Why I Don’t Care About Al Franken’s Apology

Why I Don’t Care About Al Franken’s Apology (And the Democrats Shouldn’t Either)

Written by Annemarie Cuccia


Here are some disclaimers: I am a Democrat. I am a woman. I have friends who have been the victims of sexual assault.

And I don’t care what Al Franken says to try make up for his assault.

Let me rephrase that. I do care. In a human, hopeful for the future way, I care. I want him to have learned, to have become a better person. I’m glad he’s not denying it, or calling the women liars, or following any of the paths other elected officials have gone down. I’m glad because this means that maybe men are beginning to accept responsibility. I’m glad because I’m sick of reading about Roy Moore’s denials.

But politically, I don’t care. I do not give a single political crap about how much Franken apologizes and regrets his actions. The fact remains that he made a mistake, a mistake that has been accepted far too long in our society. Whether he truly feels regret or not, it was politically expedient for him to apologize, so of course he did. He is either better or smarter than the other people who have been in his position.

I don’t care because I am a Democrat. We have excitedly chastised the Republicans for harboring sexual predators, condemned them for supporting candidates who were accused of the same things Al Franken was. We cannot become hypocrites. We cannot support this man. I’m not asking that he isn’t seated, or even that he resign immediately, but if his name appears on another ballot, it cannot have a “D” next to it. We do not donate to him, we do not campaign for him, we do not vote for him. Otherwise, we have no ground to object to the Republican’s support of Roy Moore, or of Donald Trump. Otherwise, we are exactly what we have promised to fight against.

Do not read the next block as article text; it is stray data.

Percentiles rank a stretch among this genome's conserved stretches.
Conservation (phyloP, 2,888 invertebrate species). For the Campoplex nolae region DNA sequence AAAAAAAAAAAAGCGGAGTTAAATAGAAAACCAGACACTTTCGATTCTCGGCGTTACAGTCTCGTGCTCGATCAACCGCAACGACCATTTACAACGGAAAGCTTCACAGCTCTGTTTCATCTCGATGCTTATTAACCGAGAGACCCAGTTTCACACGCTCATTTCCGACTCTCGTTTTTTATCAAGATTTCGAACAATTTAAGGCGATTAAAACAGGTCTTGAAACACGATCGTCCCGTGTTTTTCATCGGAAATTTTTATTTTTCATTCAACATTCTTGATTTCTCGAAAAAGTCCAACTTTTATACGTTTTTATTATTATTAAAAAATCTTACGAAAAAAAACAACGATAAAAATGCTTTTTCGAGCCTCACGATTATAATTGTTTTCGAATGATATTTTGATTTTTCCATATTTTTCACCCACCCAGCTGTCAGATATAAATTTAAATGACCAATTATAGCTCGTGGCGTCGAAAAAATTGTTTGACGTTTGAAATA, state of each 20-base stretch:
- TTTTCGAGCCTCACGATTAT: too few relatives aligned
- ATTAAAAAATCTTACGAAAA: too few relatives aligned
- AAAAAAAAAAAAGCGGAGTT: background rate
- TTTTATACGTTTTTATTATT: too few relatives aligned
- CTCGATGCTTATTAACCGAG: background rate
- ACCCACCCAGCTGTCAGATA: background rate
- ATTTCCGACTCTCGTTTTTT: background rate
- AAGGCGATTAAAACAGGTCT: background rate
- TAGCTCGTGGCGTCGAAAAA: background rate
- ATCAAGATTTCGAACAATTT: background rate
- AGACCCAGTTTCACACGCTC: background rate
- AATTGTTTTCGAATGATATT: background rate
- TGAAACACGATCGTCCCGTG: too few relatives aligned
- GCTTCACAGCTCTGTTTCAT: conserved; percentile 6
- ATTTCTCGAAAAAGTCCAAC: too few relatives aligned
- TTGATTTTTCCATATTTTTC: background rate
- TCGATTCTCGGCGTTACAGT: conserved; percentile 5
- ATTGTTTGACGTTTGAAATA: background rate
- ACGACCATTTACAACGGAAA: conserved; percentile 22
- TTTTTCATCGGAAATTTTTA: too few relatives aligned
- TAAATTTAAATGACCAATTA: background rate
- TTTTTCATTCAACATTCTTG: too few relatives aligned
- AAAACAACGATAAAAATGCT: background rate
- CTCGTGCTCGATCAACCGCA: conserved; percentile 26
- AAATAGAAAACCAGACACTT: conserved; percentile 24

I don’t care because I am a woman. I don’t care because I have friends who have been victims of sexual assault. And this means I cannot stomach the idea of electing a man who has been accused of the same things that haunt them. He does not represent us, he represents what we are fighting against.

I do not pretend I came to this position easily; I liked Franken once. I hoped it would not come to this. Because a part of me still respects him, respects speeches he gave and policies he pushed for. A part of me wants to equivocate and explain, cite his apology as clear evidence of growth. But that part also knows that a few instances can lead to a pattern, that a few pardons can lead to a culture. And this is why I don’t care what he says now.

We cannot afford to get stuck in shades of gray of assault, shades of gray of apologies. There must be a bright line for how much sexual assault is acceptable, and that amount must be none.

What he did is forever with the women, it must also be forever with him.

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